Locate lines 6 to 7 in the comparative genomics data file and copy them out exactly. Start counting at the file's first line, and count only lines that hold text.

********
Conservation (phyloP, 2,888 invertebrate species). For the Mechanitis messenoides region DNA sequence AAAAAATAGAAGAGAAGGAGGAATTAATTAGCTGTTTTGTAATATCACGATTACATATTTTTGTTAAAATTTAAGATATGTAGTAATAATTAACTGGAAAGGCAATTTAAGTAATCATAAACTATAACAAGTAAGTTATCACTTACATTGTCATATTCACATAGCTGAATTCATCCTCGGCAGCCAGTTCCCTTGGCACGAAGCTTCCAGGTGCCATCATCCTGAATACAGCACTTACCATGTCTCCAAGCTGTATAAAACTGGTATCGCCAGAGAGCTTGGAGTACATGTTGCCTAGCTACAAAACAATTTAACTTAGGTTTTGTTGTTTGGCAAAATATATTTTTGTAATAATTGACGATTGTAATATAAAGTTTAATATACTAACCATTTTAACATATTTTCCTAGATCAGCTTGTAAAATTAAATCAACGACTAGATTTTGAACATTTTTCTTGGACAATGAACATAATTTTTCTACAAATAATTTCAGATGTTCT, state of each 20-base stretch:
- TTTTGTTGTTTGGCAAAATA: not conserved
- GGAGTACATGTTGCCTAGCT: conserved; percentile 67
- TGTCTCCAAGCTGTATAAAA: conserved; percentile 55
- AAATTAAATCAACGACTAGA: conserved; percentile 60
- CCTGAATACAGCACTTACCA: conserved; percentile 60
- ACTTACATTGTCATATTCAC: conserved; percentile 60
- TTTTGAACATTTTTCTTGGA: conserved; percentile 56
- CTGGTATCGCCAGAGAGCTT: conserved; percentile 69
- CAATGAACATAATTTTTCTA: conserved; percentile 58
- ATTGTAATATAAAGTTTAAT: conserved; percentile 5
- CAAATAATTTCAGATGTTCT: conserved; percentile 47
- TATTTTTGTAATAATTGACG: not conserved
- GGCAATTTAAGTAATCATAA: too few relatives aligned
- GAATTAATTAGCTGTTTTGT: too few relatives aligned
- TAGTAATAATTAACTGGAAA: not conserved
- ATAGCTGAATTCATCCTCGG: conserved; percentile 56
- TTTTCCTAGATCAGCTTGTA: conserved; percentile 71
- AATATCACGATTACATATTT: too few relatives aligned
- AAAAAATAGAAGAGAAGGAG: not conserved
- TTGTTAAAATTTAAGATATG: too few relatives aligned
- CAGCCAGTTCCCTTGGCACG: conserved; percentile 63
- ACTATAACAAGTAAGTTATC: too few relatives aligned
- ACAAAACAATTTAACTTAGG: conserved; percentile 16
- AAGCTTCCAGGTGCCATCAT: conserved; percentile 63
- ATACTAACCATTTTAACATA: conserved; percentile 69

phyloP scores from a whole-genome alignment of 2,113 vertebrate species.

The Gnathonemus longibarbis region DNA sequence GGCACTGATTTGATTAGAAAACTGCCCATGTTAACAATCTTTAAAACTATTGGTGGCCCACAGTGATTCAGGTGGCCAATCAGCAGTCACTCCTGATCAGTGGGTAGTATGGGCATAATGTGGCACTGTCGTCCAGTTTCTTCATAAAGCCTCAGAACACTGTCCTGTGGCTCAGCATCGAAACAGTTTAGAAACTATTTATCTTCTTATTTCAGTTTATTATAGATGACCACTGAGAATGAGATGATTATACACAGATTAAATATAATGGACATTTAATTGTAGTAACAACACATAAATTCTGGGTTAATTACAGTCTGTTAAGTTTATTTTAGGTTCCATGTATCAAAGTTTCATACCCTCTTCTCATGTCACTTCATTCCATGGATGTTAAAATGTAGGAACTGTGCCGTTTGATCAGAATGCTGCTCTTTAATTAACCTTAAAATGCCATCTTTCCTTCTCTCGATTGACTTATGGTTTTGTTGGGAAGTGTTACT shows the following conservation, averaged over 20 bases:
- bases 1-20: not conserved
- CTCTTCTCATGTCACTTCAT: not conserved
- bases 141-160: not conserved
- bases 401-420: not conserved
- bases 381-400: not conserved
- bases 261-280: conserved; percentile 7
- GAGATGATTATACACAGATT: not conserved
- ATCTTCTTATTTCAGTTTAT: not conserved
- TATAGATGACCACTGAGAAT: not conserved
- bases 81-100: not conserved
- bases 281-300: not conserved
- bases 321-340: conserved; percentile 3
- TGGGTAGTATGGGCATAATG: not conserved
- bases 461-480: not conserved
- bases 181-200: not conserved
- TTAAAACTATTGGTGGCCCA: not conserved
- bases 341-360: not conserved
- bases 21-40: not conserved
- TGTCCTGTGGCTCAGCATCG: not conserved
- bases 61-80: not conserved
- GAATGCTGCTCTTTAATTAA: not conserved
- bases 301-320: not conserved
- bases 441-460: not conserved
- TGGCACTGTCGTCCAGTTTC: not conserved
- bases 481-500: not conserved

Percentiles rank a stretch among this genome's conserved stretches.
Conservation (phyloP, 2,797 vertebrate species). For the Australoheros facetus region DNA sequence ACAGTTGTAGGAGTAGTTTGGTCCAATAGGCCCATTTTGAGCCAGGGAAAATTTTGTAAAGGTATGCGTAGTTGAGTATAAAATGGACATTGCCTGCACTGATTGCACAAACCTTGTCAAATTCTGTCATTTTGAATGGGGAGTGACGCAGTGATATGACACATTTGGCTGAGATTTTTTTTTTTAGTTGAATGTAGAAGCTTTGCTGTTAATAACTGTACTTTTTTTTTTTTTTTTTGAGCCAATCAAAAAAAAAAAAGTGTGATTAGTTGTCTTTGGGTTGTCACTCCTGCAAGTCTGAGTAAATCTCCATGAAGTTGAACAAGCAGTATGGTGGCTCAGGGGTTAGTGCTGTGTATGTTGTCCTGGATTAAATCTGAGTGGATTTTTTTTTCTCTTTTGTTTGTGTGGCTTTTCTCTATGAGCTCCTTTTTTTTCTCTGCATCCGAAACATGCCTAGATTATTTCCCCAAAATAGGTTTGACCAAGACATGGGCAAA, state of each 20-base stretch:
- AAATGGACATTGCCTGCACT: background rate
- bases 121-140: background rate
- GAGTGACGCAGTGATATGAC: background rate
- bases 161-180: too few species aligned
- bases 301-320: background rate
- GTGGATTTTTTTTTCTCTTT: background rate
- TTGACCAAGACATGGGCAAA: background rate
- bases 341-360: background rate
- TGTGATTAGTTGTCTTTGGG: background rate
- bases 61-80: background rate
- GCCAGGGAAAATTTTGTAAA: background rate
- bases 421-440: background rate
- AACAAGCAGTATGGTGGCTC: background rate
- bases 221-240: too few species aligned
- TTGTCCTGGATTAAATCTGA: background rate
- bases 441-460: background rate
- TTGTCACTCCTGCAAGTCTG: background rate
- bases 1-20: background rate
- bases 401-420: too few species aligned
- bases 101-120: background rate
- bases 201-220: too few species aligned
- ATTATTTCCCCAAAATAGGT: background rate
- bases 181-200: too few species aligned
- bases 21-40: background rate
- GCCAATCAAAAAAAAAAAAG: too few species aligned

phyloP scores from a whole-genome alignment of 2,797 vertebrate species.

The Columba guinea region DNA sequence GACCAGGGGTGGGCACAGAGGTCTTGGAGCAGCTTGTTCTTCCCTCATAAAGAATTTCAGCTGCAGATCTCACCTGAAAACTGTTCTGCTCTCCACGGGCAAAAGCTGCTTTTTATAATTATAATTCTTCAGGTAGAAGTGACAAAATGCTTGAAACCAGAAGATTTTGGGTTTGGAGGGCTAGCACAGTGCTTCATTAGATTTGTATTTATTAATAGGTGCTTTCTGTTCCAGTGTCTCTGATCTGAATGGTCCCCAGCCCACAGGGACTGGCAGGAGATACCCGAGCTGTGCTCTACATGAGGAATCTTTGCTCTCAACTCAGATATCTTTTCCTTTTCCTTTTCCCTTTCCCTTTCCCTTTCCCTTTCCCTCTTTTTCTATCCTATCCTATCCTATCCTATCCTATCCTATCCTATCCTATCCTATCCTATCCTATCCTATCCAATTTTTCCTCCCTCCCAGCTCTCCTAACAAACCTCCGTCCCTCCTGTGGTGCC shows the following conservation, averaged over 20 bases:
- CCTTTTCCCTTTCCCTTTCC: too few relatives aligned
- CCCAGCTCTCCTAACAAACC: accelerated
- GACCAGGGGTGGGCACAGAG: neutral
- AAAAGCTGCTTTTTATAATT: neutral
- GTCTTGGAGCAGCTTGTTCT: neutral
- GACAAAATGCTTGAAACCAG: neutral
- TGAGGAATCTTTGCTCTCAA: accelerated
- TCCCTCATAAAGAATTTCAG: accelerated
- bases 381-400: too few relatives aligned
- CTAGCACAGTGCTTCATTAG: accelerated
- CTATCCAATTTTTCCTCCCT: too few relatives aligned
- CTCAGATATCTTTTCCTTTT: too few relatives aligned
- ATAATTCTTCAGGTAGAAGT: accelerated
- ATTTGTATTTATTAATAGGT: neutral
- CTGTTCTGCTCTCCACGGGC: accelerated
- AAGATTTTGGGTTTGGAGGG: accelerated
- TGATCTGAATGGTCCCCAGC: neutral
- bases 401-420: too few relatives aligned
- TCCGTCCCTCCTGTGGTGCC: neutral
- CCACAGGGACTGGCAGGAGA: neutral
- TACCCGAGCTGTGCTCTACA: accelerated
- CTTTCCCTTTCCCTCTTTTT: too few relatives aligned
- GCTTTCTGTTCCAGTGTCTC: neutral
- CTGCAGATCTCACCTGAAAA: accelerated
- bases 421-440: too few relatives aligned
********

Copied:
- CCTGAATACAGCACTTACCA: conserved; percentile 60
- ACTTACATTGTCATATTCAC: conserved; percentile 60